19 Newman, MP, Blum, S, Wong, RC, Scott, JG, Prain, K, Wilson, RJ, et al. Autoimmune encephalitis. Intern Med J 2016; 46(2): 148–57.
20 van Sonderen, A, Schreurs, MW, de Bruijn, MA, Boukhrissi, S, Nagtzaam, MM, Hulsenboom, ES, et al. The relevance of VGKC positivity in the absence of LGI1 and Caspr2 antibodies. Neurology 2016; 86(18): 1692–9.
21 van Sonderen, A, Petit-Pedrol, M, Dalmau, J, Titulaer, MJ. The value of LGI1, Caspr2 and voltage-gated potassium channel antibodies in encephalitis. Nat Rev Neurol 2017; 13(5): 290301.
22 Zandi, MS, Deakin, JB, Morris, K, Buckley, C, Jacobson, L, Scoriels, L, et al. Immunotherapy for patients with acute psychosis and serum N-Methyl D-Aspartate receptor (NMDAR) antibodies: a description of a treated case series. Schizophr Res 2014; 160(1–3): 193–5.
23 Tsutsui, K, Kanbayashi, T, Tanaka, K, Boku, S. Anti-NMDA-receptor antibody detected in encephalitis, schizophrenia, and narcolepsy with psychotic features. BMC Psychiatry 2012; 12: 37.
24 Zandi, MS, Irani, SR, Lang, B, Waters, P, Jones, PB, McKenna, P, et al. Disease-relevant autoantibodies in first episode schizophrenia. J Neurol 2011; 258(4): 686–8.
25 McKeon, GL, Scott, JG, Spooner, DM, Ryan, AE, Blum, S, Gillis, D, et al. Cognitive and social functioning deficits after anti-N-methyl-D-aspartate receptor encephalitis: an exploratory case series. J Int Neuropsychol Soc 2016; 22(8): 828–38.
26 Finke, C, Kopp, UA, Pruss, H, Dalmau, J, Wandinger, K, Ploner, CJ. Cognitive deficits following anti-NMDA receptor encephalitis. J Neurol Neurosurg Psychiatry 2012; 83: 195–8.
27 Irani, SR, Bera, K, Waters, P, Zuliani, L, Maxwell, S, Zandi, MS, et al. N-methyl-D-aspartate antibody encephalitis: temporal progression of clinical and paraclinical observations in a predominantly non-paraneoplastic disorder of both sexes. Brain 2010; 133(Pt 6): 1655–67.
28 Lang, K, Pruss, H. Frequencies of neuronal autoantibodies in healthy controls: estimation of disease specificity. Neurol Neuroimmunol Neuroinflammation 2017; 4(5): e386.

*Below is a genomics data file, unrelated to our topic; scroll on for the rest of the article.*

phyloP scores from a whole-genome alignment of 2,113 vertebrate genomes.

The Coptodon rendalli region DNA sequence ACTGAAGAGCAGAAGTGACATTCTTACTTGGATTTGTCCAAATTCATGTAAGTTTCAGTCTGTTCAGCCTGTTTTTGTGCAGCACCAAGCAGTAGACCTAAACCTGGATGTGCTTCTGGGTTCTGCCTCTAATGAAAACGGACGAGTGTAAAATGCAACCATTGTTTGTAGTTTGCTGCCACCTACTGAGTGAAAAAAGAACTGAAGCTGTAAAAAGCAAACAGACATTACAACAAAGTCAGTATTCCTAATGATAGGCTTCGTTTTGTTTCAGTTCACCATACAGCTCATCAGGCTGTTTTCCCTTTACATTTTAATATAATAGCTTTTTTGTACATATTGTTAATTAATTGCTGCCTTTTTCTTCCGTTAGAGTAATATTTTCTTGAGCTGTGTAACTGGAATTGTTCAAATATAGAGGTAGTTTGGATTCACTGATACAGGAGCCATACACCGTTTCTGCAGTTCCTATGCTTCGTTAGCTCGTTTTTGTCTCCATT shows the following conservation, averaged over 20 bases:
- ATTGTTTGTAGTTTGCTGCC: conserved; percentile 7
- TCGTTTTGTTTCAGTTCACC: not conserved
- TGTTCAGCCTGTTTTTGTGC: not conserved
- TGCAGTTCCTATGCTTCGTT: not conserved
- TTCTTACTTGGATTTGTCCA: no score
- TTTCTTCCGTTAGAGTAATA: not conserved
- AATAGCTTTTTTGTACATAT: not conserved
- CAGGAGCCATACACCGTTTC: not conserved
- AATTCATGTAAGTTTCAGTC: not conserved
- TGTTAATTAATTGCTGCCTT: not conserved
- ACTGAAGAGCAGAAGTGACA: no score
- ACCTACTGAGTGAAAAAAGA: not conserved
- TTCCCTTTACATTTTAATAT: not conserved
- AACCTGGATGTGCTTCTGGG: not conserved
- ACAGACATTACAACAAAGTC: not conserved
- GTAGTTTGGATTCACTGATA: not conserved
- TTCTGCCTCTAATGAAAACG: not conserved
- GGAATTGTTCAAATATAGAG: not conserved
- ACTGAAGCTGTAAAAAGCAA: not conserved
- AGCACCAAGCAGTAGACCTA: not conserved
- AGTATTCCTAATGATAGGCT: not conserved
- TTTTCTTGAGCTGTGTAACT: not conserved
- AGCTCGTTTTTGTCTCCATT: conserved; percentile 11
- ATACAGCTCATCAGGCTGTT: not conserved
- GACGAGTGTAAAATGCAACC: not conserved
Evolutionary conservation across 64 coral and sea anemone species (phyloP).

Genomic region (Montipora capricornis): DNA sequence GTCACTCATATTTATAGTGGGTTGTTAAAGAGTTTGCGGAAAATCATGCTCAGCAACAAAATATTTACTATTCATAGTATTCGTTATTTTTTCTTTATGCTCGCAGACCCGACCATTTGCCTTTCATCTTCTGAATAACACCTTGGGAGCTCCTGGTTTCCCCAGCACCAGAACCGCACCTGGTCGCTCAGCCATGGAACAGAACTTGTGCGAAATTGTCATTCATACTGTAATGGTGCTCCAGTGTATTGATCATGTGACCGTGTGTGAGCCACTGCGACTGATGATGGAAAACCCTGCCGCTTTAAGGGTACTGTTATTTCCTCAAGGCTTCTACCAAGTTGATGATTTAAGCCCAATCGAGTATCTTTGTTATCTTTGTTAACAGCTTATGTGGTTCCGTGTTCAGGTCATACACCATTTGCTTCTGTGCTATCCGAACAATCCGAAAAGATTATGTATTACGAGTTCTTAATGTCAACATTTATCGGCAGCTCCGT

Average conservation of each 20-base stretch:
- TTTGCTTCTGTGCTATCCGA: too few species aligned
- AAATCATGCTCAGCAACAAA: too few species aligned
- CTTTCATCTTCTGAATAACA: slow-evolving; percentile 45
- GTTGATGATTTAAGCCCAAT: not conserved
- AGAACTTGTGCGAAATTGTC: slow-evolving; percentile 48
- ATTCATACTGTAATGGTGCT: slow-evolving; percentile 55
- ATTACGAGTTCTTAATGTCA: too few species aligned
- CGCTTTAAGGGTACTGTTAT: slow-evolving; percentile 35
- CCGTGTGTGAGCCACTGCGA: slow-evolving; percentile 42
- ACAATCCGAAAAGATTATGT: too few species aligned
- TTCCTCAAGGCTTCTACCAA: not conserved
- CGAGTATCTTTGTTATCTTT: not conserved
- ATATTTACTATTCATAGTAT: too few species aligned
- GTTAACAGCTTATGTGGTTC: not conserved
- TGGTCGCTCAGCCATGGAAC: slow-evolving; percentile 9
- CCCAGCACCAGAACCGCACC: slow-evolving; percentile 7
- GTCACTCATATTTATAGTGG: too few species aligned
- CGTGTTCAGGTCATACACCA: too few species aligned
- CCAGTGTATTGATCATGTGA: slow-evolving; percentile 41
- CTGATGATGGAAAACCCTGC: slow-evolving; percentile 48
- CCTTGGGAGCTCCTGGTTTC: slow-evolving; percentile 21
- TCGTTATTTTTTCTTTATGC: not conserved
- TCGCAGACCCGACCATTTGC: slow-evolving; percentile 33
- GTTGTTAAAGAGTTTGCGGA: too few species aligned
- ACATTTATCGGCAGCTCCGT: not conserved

29 Masdeu, JC, Dalmau, J, Berman, KF. NMDA receptor internalization by autoantibodies: a reversible mechanism underlying psychosis? Trends Neurosci 2016; 39(5): 300–10.
30 Galletly, C, Castle, D, Dark, F, Humberstone, V, Jablensky, A, Killackey, E, et al. Royal Australian and New Zealand College of Psychiatrists clinical practice guidelines for the management of schizophrenia and related disorders. Aust N Z J Psychiatry 2016; 50(5): 410–72.
31 World Health Organisation. International Statistical Classification of Diseases and Related Health Problems, 10th Revision (ICD-10). Geneva: WHO 1992.
Recommend this journal

Email your librarian or administrator to recommend adding this journal to your organisation's collection.

BJPsych Open
  • ISSN: -
  • EISSN: 2056-4724
  • URL: /core/journals/bjpsych-open
Please enter your name
Please enter a valid email address
Who would you like to send this to? *
×

Metrics

Altmetric attention score

Full text views

Total number of HTML views: 101
Total number of PDF views: 68 *
Loading metrics...

Abstract views

Total abstract views: 404 *
Loading metrics...

* Views captured on Cambridge Core between 16th March 2018 - 20th April 2018. This data will be updated every 24 hours.

The prevalence and treatment outcomes of antineuronal antibody-positive patients admitted with first episode of psychosis

  • James G. Scott (a1), David Gillis (a2), Alex E. Ryan (a3), Hethal Hargovan (a4), Nagaraj Gundarpi (a4), Gemma McKeon (a5), Sean Hatherill (a6), Martin P. Newman (a7), Peter Parry (a8), Kerri Prain (a2), Sue Patterson (a9), Richard C. W. Wong (a10), Robert J. Wilson (a10) and Stefan Blum (a11)...
Submit a response

eLetters

No eLetters have been published for this article.

×

Reply to: Submit a response


Your details


Conflicting interests

Do you have any conflicting interests? *